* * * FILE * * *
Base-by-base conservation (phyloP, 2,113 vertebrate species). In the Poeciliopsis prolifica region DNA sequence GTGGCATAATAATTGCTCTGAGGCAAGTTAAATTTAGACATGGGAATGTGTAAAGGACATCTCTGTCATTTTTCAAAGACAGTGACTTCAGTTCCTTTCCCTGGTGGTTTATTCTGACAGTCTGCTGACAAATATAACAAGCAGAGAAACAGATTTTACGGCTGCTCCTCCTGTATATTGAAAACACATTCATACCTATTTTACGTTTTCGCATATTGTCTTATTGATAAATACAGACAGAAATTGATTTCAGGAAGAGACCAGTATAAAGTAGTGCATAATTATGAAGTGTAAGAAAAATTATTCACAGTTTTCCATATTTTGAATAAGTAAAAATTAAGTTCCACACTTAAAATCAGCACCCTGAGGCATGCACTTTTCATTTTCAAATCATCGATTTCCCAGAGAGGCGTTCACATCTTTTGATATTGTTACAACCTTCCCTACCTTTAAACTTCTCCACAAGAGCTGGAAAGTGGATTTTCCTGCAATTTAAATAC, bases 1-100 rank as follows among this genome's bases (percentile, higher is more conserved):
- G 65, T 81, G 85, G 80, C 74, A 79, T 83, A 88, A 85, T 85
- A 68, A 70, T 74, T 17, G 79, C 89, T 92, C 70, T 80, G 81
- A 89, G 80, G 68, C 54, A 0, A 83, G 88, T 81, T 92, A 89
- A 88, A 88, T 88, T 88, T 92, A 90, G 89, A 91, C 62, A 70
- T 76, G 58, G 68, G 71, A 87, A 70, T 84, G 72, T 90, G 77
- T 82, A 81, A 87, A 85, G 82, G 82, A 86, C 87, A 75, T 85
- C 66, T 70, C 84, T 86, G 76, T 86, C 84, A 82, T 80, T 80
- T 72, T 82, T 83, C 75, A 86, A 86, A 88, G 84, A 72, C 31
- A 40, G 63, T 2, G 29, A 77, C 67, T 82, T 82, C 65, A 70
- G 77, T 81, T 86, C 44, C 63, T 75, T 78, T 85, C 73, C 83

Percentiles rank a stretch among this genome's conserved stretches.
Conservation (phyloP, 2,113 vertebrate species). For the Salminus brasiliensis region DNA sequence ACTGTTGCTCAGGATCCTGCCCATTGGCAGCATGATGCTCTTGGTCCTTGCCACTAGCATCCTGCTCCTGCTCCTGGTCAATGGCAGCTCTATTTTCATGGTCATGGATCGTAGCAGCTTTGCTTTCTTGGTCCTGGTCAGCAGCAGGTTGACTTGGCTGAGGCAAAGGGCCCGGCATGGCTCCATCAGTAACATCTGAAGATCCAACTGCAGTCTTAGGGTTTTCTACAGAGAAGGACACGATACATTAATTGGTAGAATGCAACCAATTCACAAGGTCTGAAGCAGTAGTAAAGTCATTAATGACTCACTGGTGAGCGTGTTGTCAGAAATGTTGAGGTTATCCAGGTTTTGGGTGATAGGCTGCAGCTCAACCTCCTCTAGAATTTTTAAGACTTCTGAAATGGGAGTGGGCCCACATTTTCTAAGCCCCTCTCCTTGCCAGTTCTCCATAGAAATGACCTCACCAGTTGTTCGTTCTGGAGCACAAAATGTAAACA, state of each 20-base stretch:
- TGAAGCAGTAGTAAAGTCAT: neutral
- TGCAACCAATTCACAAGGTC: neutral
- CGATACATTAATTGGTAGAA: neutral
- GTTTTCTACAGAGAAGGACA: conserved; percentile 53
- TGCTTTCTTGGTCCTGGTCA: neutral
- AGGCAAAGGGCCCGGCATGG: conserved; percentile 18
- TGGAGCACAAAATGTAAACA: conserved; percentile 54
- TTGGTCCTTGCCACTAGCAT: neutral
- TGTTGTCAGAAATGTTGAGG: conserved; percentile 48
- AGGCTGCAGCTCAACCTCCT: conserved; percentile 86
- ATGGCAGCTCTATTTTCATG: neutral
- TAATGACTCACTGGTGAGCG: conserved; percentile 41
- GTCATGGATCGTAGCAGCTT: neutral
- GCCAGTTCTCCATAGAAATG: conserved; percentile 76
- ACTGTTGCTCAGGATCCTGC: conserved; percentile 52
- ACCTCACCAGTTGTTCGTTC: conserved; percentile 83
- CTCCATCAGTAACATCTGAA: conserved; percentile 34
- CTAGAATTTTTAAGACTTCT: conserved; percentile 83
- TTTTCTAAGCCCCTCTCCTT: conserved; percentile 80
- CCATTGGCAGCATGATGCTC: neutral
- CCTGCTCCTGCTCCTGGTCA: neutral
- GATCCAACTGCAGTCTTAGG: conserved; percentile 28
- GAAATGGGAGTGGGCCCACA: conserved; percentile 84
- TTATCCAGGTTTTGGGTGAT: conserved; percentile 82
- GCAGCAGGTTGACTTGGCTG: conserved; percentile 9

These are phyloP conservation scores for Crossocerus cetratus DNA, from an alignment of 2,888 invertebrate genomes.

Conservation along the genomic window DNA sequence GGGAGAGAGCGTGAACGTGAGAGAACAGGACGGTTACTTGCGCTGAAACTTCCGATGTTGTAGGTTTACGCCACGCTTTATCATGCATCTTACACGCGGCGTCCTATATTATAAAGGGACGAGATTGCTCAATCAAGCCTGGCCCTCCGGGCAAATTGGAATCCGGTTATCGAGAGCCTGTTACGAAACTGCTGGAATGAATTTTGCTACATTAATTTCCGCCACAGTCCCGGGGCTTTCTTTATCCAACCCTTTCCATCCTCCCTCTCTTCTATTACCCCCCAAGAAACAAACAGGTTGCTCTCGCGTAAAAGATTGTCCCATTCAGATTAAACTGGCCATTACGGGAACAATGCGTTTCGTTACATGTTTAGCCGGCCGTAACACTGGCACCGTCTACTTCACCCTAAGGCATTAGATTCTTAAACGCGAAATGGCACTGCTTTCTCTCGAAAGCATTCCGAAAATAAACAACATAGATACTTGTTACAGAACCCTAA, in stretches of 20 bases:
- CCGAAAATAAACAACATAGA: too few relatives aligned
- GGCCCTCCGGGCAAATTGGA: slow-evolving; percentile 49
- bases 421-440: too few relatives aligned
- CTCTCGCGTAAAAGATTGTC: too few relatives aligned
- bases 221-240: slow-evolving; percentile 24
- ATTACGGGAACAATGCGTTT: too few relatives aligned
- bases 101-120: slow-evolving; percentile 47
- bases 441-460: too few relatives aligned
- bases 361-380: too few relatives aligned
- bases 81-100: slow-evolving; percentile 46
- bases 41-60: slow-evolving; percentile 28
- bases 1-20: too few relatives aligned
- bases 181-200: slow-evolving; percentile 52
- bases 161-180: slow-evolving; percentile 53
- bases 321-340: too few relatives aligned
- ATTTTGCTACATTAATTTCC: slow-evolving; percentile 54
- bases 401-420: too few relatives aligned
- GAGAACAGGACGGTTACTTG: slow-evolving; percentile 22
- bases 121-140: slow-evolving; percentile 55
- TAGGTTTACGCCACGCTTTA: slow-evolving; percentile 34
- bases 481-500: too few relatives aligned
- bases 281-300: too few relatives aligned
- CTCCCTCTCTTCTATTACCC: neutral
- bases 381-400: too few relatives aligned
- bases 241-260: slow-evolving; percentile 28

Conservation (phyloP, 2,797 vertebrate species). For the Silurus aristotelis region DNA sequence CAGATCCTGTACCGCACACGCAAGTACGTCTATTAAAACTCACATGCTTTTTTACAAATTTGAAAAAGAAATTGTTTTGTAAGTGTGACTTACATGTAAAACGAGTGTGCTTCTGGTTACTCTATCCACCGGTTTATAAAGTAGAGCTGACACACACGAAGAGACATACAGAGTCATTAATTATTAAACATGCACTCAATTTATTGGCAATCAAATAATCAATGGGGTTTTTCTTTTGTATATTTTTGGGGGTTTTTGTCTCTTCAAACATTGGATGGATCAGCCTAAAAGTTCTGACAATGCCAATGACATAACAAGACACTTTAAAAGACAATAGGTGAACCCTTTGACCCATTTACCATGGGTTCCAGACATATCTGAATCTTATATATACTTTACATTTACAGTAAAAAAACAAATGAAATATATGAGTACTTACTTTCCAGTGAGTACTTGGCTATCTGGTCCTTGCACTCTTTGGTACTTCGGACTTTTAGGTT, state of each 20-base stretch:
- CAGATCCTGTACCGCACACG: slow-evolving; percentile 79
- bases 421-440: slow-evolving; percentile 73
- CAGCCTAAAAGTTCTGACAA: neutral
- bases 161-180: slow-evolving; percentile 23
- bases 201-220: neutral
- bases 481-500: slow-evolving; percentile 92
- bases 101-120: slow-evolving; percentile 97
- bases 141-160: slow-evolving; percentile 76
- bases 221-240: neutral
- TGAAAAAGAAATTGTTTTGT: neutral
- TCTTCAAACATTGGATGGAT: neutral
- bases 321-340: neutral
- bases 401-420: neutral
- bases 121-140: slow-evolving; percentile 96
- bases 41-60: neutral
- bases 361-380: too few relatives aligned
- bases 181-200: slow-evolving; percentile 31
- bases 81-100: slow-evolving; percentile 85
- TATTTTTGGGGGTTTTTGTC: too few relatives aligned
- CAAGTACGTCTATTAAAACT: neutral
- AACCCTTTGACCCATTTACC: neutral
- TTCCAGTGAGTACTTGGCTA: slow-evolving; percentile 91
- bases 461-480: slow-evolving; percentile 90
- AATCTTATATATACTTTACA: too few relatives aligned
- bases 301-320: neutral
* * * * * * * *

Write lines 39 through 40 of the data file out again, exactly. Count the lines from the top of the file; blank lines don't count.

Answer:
These are phyloP conservation scores for Crossocerus cetratus DNA, from an alignment of 2,888 invertebrate genomes.

Conservation along the genomic window DNA sequence GGGAGAGAGCGTGAACGTGAGAGAACAGGACGGTTACTTGCGCTGAAACTTCCGATGTTGTAGGTTTACGCCACGCTTTATCATGCATCTTACACGCGGCGTCCTATATTATAAAGGGACGAGATTGCTCAATCAAGCCTGGCCCTCCGGGCAAATTGGAATCCGGTTATCGAGAGCCTGTTACGAAACTGCTGGAATGAATTTTGCTACATTAATTTCCGCCACAGTCCCGGGGCTTTCTTTATCCAACCCTTTCCATCCTCCCTCTCTTCTATTACCCCCCAAGAAACAAACAGGTTGCTCTCGCGTAAAAGATTGTCCCATTCAGATTAAACTGGCCATTACGGGAACAATGCGTTTCGTTACATGTTTAGCCGGCCGTAACACTGGCACCGTCTACTTCACCCTAAGGCATTAGATTCTTAAACGCGAAATGGCACTGCTTTCTCTCGAAAGCATTCCGAAAATAAACAACATAGATACTTGTTACAGAACCCTAA, in stretches of 20 bases: